Resistant starch (RS) is the starch fraction that eludes digestion in the small intestine. RS is classified into five subtypes (RS1–RS5), some of which occur naturally in plant-derived foods, whereas the others may be produced by several processing conditions. The different RS subtypes are widely found in processed foods, but their physiological effects depend on their structural characteristics. In the present study, foods, nutrition and biochemistry are summarized in order to assess the type and content of RS in foods belonging to the Mediterranean Diet (MeD). Then, the benefits of RS consumption on health are discussed, focusing on their capability to enhance glycemic control. RS enters the large bowel intestine, where it is fermented by the microbiome leading to the synthesis of short-chain fatty acids as major end products, which in turn have systemic health effects besides the in situ one. It is hoped that this review will help to understand the pros of RS consumption as an ingredient of MeD food. Consequently, new future research directions could be explored for developing advanced dietary strategies to prevent non-communicable diseases, including colon cancer.

Resistant starches and non-communicable disease: A focus on mediterranean diet

Cione E.;Fazio A.;Curcio R.;Tucci P.;Lauria G.;Cappello A. R.;Dolce V.
2021-01-01

Abstract

Resistant starch (RS) is the starch fraction that eludes digestion in the small intestine. RS is classified into five subtypes (RS1–RS5), some of which occur naturally in plant-derived foods, whereas the others may be produced by several processing conditions. The different RS subtypes are widely found in processed foods, but their physiological effects depend on their structural characteristics. In the present study, foods, nutrition and biochemistry are summarized in order to assess the type and content of RS in foods belonging to the Mediterranean Diet (MeD). Then, the benefits of RS consumption on health are discussed, focusing on their capability to enhance glycemic control. RS enters the large bowel intestine, where it is fermented by the microbiome leading to the synthesis of short-chain fatty acids as major end products, which in turn have systemic health effects besides the in situ one. It is hoped that this review will help to understand the pros of RS consumption as an ingredient of MeD food. Consequently, new future research directions could be explored for developing advanced dietary strategies to prevent non-communicable diseases, including colon cancer.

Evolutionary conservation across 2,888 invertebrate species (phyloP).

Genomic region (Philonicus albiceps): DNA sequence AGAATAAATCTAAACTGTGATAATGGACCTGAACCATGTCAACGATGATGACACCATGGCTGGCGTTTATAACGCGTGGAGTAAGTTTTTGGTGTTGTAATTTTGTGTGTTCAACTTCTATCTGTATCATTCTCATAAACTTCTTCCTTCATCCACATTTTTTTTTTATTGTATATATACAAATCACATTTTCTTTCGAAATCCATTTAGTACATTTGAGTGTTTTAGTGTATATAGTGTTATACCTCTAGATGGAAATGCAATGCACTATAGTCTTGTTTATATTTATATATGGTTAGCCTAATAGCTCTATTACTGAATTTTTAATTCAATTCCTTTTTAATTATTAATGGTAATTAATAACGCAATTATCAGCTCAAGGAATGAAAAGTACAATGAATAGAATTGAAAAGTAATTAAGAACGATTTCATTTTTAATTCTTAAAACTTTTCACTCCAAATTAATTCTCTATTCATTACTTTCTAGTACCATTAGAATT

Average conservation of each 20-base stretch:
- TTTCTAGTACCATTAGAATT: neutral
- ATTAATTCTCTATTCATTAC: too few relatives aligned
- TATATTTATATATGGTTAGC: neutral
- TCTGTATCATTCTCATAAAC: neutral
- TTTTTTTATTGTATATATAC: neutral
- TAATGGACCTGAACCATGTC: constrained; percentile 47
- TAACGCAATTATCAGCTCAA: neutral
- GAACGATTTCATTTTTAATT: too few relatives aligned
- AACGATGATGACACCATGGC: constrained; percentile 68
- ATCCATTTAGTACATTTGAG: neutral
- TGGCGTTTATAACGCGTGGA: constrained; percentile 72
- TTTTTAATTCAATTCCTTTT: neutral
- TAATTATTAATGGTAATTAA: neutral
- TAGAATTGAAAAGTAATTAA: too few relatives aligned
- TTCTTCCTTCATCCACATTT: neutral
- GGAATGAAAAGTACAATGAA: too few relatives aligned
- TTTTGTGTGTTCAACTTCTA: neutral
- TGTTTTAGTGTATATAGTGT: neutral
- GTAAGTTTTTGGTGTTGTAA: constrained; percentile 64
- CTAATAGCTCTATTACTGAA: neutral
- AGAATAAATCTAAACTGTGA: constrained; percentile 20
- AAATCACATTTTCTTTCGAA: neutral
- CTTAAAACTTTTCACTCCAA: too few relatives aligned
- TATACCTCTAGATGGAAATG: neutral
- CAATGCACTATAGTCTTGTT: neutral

2021
Cancer
Glycemic control
Inflammation
Microbiome
Resistant starches
File in questo prodotto:
Non ci sono file associati a questo prodotto.

I documenti in IRIS sono protetti da copyright e tutti i diritti sono riservati, salvo diversa indicazione.

Utilizza questo identificativo per citare o creare un link a questo documento: https://hdl.handle.net/20.500.11770/325387
 Attenzione

Attenzione! I dati visualizzati non sono stati sottoposti a validazione da parte dell'ateneo

Citazioni
  • ???jsp.display-item.citation.pmc??? ND
  • Scopus 20
  • ???jsp.display-item.citation.isi??? 15
social impact